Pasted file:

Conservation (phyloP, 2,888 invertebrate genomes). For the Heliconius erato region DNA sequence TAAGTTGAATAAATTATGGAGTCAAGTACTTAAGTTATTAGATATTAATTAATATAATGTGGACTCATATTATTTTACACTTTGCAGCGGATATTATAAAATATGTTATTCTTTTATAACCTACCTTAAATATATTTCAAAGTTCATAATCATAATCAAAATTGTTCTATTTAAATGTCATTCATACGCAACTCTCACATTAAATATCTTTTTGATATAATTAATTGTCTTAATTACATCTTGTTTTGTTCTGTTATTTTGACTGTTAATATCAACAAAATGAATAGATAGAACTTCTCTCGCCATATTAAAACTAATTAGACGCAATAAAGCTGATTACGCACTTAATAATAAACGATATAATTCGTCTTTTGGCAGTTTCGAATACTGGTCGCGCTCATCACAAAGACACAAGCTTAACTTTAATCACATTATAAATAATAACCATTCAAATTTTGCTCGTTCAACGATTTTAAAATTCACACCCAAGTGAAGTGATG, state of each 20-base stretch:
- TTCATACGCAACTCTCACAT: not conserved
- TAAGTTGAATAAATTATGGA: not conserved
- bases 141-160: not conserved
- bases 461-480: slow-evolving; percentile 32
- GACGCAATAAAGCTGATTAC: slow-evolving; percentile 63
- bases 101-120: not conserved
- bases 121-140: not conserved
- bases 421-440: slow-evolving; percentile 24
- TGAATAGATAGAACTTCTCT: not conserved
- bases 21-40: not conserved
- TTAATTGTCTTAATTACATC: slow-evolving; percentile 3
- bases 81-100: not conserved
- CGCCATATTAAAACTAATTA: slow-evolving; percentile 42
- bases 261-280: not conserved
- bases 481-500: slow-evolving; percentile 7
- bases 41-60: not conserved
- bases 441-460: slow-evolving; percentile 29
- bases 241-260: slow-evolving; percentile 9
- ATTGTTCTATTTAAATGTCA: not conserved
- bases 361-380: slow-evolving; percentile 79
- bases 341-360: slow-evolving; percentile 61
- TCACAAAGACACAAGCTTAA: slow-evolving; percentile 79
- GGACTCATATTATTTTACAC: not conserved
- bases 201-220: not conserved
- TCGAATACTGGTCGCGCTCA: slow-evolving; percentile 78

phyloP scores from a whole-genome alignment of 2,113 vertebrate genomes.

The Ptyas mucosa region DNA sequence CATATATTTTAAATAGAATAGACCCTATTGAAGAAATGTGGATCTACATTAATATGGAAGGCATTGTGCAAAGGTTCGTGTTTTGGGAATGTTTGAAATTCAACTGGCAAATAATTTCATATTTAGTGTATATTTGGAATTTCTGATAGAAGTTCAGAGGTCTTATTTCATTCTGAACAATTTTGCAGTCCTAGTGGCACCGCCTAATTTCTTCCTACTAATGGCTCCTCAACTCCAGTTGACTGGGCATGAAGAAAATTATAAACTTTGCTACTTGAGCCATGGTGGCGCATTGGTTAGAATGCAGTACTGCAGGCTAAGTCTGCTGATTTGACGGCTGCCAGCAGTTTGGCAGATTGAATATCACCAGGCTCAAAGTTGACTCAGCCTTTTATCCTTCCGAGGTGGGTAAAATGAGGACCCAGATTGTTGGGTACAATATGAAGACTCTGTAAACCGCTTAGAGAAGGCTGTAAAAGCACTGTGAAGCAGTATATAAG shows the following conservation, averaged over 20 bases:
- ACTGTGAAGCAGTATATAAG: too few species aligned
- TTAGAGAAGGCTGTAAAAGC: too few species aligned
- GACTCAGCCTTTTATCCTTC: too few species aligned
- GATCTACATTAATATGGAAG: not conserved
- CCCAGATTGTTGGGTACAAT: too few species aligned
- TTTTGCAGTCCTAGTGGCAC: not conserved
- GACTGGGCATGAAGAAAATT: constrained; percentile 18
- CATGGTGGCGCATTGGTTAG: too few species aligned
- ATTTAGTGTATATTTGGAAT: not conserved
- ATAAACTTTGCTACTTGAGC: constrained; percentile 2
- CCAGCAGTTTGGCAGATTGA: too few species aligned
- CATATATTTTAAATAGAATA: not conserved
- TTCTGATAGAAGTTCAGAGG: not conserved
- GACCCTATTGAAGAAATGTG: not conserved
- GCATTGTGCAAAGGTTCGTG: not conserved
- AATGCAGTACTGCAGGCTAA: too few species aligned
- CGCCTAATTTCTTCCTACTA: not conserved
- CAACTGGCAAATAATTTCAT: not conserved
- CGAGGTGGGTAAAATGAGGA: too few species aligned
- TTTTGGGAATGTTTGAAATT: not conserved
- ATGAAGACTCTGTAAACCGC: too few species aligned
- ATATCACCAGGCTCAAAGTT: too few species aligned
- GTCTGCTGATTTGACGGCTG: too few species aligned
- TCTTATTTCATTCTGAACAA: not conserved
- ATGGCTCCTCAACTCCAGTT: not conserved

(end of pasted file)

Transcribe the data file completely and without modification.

Conservation (phyloP, 2,888 invertebrate genomes). For the Heliconius erato region DNA sequence TAAGTTGAATAAATTATGGAGTCAAGTACTTAAGTTATTAGATATTAATTAATATAATGTGGACTCATATTATTTTACACTTTGCAGCGGATATTATAAAATATGTTATTCTTTTATAACCTACCTTAAATATATTTCAAAGTTCATAATCATAATCAAAATTGTTCTATTTAAATGTCATTCATACGCAACTCTCACATTAAATATCTTTTTGATATAATTAATTGTCTTAATTACATCTTGTTTTGTTCTGTTATTTTGACTGTTAATATCAACAAAATGAATAGATAGAACTTCTCTCGCCATATTAAAACTAATTAGACGCAATAAAGCTGATTACGCACTTAATAATAAACGATATAATTCGTCTTTTGGCAGTTTCGAATACTGGTCGCGCTCATCACAAAGACACAAGCTTAACTTTAATCACATTATAAATAATAACCATTCAAATTTTGCTCGTTCAACGATTTTAAAATTCACACCCAAGTGAAGTGATG, state of each 20-base stretch:
- TTCATACGCAACTCTCACAT: not conserved
- TAAGTTGAATAAATTATGGA: not conserved
- bases 141-160: not conserved
- bases 461-480: slow-evolving; percentile 32
- GACGCAATAAAGCTGATTAC: slow-evolving; percentile 63
- bases 101-120: not conserved
- bases 121-140: not conserved
- bases 421-440: slow-evolving; percentile 24
- TGAATAGATAGAACTTCTCT: not conserved
- bases 21-40: not conserved
- TTAATTGTCTTAATTACATC: slow-evolving; percentile 3
- bases 81-100: not conserved
- CGCCATATTAAAACTAATTA: slow-evolving; percentile 42
- bases 261-280: not conserved
- bases 481-500: slow-evolving; percentile 7
- bases 41-60: not conserved
- bases 441-460: slow-evolving; percentile 29
- bases 241-260: slow-evolving; percentile 9
- ATTGTTCTATTTAAATGTCA: not conserved
- bases 361-380: slow-evolving; percentile 79
- bases 341-360: slow-evolving; percentile 61
- TCACAAAGACACAAGCTTAA: slow-evolving; percentile 79
- GGACTCATATTATTTTACAC: not conserved
- bases 201-220: not conserved
- TCGAATACTGGTCGCGCTCA: slow-evolving; percentile 78

phyloP scores from a whole-genome alignment of 2,113 vertebrate genomes.

The Ptyas mucosa region DNA sequence CATATATTTTAAATAGAATAGACCCTATTGAAGAAATGTGGATCTACATTAATATGGAAGGCATTGTGCAAAGGTTCGTGTTTTGGGAATGTTTGAAATTCAACTGGCAAATAATTTCATATTTAGTGTATATTTGGAATTTCTGATAGAAGTTCAGAGGTCTTATTTCATTCTGAACAATTTTGCAGTCCTAGTGGCACCGCCTAATTTCTTCCTACTAATGGCTCCTCAACTCCAGTTGACTGGGCATGAAGAAAATTATAAACTTTGCTACTTGAGCCATGGTGGCGCATTGGTTAGAATGCAGTACTGCAGGCTAAGTCTGCTGATTTGACGGCTGCCAGCAGTTTGGCAGATTGAATATCACCAGGCTCAAAGTTGACTCAGCCTTTTATCCTTCCGAGGTGGGTAAAATGAGGACCCAGATTGTTGGGTACAATATGAAGACTCTGTAAACCGCTTAGAGAAGGCTGTAAAAGCACTGTGAAGCAGTATATAAG shows the following conservation, averaged over 20 bases:
- ACTGTGAAGCAGTATATAAG: too few species aligned
- TTAGAGAAGGCTGTAAAAGC: too few species aligned
- GACTCAGCCTTTTATCCTTC: too few species aligned
- GATCTACATTAATATGGAAG: not conserved
- CCCAGATTGTTGGGTACAAT: too few species aligned
- TTTTGCAGTCCTAGTGGCAC: not conserved
- GACTGGGCATGAAGAAAATT: constrained; percentile 18
- CATGGTGGCGCATTGGTTAG: too few species aligned
- ATTTAGTGTATATTTGGAAT: not conserved
- ATAAACTTTGCTACTTGAGC: constrained; percentile 2
- CCAGCAGTTTGGCAGATTGA: too few species aligned
- CATATATTTTAAATAGAATA: not conserved
- TTCTGATAGAAGTTCAGAGG: not conserved
- GACCCTATTGAAGAAATGTG: not conserved
- GCATTGTGCAAAGGTTCGTG: not conserved
- AATGCAGTACTGCAGGCTAA: too few species aligned
- CGCCTAATTTCTTCCTACTA: not conserved
- CAACTGGCAAATAATTTCAT: not conserved
- CGAGGTGGGTAAAATGAGGA: too few species aligned
- TTTTGGGAATGTTTGAAATT: not conserved
- ATGAAGACTCTGTAAACCGC: too few species aligned
- ATATCACCAGGCTCAAAGTT: too few species aligned
- GTCTGCTGATTTGACGGCTG: too few species aligned
- TCTTATTTCATTCTGAACAA: not conserved
- ATGGCTCCTCAACTCCAGTT: not conserved